A few days ago I was having coffee at one of my favourite places when in walked a Conservative MP from an era prior to the Harper times. He immediately sat down and began talking about how he was glad to be out of politics in Ottawa, given all that has transpired in the last few years. He then went on about being retired and brought up some of the challenges he is witnessing in our community.
“When I was in the House, Glen, long before your time there, we’d have good friends in other parties and we’d head out for drinks or dinner, and always the subject came around to the legislation we were debating or voting on. And you know, we found we agreed on more than we realized. There were times when some of us changed our votes as a result of those talks. Nowadays you have no choice, especially with a partisan government.”
It got me to thinking about this blog post and the next step required for citizen dialogue to be effective. It’s all about the search for mutuality. John Lennon once said that, “Life is what happens to you when you’re busy pursuing other plans.” In Ottawa, those “other plans” are all about party politics and rooting for the team. Yet in my time there I was approached my numerous MPs from all parties who wanted to know about my kids and tell me about theirs. They were curious as to our work in Sudan and often talked about how they volunteered at their local food bank. They were talking about life and not their party.
When citizens get together to talk about ways to improve their community, it is what they discover in the course of their discussions that often leads to more breakthroughs than mere opinions. If talk is all about “you share your ideas and I’ll refute them with mine,” then there’s nothing that can be discovered. It is actually in the humanizing of our thoughts that new ideas and better communities are discovered – not through argument but empathy and understanding. In its own way, conversation is a political art form. It gets people to share experiences and not just rigid opinions.
Sometimes the most important things being shared are emotions – fear, anger, insecurity, joy, love of family. And many times it is those sentiments lying behind the words that are the most eloquent. As business guru Peter Drucker puts it: “The most important thing in communication is to hear what isn’t being said.” Remember the story I told in the first blog of this series about the developer and the ostracism he felt at a community meeting? He could have argued outright, but instead talked about his insecurities at being seen to be a bad guy. The effects were immediate. People swiveled in their chairs and listened intently. Soon enough they were not only attempting to understand things from his point of view, they were understanding them.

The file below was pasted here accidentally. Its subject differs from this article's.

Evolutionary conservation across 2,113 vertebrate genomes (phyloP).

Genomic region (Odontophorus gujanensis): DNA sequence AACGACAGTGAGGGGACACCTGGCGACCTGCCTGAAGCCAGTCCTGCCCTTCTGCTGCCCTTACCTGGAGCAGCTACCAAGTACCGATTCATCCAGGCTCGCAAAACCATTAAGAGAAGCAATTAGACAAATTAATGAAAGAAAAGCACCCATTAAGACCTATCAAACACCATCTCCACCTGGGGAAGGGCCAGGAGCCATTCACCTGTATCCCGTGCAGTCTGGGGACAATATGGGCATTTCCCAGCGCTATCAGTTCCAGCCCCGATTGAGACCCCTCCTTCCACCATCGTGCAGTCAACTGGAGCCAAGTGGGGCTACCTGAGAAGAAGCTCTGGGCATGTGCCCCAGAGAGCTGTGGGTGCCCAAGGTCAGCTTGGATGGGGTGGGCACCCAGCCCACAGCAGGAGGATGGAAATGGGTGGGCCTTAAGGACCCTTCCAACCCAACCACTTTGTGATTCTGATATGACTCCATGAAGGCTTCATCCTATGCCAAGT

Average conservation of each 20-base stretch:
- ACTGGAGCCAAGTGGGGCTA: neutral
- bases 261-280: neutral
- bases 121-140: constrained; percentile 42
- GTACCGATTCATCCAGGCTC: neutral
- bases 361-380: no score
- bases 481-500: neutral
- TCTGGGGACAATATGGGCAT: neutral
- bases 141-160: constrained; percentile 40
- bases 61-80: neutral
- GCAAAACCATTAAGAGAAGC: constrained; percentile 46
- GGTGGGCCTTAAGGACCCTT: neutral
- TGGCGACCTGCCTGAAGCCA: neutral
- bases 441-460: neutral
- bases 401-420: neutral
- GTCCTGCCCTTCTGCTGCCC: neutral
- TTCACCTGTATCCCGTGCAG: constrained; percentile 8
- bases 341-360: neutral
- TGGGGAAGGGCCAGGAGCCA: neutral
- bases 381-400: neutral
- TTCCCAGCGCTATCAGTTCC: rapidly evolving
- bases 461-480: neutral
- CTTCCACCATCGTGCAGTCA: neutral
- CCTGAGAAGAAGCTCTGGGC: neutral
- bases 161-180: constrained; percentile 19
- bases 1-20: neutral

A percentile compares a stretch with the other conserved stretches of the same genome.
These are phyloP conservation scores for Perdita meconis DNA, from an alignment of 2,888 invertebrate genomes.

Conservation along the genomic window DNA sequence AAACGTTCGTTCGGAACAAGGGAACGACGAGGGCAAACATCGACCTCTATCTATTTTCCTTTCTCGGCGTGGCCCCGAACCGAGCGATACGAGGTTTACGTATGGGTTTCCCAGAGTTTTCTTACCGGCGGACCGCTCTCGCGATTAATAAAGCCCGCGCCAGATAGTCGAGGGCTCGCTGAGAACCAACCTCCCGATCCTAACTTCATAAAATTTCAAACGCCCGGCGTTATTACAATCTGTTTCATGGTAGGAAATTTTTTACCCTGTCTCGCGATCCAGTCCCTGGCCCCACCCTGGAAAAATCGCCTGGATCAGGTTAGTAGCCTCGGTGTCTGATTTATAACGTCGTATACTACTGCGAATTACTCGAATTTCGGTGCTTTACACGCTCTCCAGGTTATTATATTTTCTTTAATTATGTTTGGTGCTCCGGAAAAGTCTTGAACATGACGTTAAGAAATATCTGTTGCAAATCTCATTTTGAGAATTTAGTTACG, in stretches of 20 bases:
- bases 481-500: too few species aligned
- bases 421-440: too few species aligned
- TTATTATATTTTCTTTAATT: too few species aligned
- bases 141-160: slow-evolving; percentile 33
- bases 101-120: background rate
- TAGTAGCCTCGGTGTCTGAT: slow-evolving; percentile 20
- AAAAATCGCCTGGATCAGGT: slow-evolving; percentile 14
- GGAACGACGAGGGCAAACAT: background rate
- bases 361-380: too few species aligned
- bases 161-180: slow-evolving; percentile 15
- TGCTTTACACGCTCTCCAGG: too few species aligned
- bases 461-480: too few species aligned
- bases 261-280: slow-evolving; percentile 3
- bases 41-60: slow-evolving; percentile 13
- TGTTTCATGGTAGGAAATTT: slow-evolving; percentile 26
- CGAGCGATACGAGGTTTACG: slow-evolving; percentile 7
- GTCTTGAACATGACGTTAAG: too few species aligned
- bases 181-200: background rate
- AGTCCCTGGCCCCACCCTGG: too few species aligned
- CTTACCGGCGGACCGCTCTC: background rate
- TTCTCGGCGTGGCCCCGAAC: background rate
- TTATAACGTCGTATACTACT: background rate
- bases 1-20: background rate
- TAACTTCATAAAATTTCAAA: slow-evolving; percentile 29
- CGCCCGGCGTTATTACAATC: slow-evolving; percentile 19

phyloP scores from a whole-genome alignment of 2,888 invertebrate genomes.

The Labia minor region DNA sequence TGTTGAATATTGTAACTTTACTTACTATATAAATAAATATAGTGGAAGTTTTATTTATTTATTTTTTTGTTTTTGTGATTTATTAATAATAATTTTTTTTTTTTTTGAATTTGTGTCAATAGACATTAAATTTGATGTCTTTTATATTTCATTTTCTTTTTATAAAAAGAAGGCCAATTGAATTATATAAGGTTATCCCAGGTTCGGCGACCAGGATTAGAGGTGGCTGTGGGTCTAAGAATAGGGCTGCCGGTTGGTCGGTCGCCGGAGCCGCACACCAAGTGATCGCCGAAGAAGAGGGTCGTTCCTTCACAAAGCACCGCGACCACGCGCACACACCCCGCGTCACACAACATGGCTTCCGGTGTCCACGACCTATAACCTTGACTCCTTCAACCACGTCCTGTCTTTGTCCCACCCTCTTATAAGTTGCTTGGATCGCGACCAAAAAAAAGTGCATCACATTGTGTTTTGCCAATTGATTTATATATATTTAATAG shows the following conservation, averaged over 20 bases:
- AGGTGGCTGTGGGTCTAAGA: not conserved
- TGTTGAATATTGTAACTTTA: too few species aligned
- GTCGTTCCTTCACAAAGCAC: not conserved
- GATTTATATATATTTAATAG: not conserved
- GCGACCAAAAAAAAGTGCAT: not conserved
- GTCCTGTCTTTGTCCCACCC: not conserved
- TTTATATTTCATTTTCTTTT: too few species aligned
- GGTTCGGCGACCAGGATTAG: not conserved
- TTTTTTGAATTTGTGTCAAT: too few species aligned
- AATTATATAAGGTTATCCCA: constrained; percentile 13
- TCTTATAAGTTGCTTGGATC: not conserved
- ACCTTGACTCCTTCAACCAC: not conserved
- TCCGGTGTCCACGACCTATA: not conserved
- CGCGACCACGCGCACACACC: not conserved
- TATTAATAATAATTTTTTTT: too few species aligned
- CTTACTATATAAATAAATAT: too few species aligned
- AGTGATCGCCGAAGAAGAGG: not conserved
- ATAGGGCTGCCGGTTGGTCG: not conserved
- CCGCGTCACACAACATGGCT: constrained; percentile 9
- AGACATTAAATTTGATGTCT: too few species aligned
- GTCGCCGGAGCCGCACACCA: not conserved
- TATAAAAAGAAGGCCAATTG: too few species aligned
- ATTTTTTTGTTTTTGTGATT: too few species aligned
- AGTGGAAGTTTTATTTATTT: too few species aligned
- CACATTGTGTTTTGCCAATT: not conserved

This is the beauty of citizen conversation: it isn’t out to win, but to share ideas. It doesn’t so much have an end game as it does a process. And that’s exactly what it is. That first post talked about rigid positions, even ideological ones, and the need for citizens to get their frustrations on the table. But then it moves on to the next stage of understanding why everyone is at the table and that it’s bigger than their point of view. Our last post was about moving on from that to finding alternatives through conversations and not just prescribed agendas. What we are talking about now is the next logical step. People have aspirations, despite varying views. They all want productive, safe, smart, green and caring communities, but those commonalities are often eclipsed by negative experiences, cultural leanings, or even political ideologies.
The great Albert Schweitzer used to say that the tragedy of life is what dies inside a person while they yet live. It seems as though modern politics is all about the decline of ideals, the death of hope, the acceptance of decline. At some point it will recover, but not today and not soon enough. As citizens we need not accept such a fate. We grew up believing our country and our communities mattered – we mattered. We felt our place in this life was important and that we could make it better. We believed our natural world was worth preserving and that no child should be trapped in poverty. Instinctively we understood that productivity didn’t need to bring depravity along with it and that our brothers and sisters in our aboriginal communities deserved every chance that we had. We wanted to honour our elders and prepare a prosperous and learning path for our children. We wanted to be Canadian because that meant something.
Those things have been dying in us because we’ve permitted politics to disillusion us and our love for all things material to cheapen it. But that is not us – not by a long shot. We are better than this. The moment we begin our progressive discussions with others, seeking solutions and understandings, that spirit of youth reaches out from with us and it is our desire for better lives that drives us towards better outcomes for our communities. We do not have to die while we yet live, and neither do our communities. We all share in our desires for life and it’s in our dialogue that we will discover each other.